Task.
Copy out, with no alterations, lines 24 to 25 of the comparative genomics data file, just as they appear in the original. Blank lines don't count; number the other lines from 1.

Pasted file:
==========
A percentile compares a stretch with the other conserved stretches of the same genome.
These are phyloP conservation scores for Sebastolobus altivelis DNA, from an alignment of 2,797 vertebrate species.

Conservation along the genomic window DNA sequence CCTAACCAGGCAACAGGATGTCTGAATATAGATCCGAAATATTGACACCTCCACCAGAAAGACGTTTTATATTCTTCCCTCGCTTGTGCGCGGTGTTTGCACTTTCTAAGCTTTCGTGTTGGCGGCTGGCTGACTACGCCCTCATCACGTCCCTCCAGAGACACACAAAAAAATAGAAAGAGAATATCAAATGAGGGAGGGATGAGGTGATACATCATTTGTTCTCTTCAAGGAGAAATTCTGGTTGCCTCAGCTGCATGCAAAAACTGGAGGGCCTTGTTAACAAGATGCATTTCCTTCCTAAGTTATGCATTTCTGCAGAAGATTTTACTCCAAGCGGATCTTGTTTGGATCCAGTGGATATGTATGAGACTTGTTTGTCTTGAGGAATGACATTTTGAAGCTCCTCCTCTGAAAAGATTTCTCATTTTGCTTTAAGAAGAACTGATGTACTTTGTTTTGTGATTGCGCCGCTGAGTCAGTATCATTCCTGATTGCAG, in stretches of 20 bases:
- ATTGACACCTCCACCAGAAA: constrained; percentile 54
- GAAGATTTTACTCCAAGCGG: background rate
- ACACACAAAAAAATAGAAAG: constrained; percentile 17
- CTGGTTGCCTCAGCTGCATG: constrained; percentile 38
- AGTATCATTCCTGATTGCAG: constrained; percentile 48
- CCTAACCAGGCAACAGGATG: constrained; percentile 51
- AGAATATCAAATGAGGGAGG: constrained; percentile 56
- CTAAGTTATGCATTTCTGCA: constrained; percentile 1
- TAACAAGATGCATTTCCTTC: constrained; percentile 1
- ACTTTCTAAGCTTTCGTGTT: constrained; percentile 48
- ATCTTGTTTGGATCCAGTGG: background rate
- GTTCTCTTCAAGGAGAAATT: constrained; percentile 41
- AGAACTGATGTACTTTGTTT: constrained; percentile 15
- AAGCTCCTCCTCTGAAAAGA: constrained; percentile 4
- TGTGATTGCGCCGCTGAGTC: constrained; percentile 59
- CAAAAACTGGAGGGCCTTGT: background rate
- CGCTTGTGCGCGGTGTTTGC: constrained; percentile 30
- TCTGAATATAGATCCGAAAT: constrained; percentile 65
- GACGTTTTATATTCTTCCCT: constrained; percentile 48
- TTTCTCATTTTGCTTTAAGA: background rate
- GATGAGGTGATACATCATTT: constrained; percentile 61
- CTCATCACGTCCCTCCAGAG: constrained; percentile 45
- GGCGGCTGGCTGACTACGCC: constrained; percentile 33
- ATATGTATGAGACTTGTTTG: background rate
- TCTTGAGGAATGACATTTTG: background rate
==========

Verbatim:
- GATGAGGTGATACATCATTT: constrained; percentile 61
- CTCATCACGTCCCTCCAGAG: constrained; percentile 45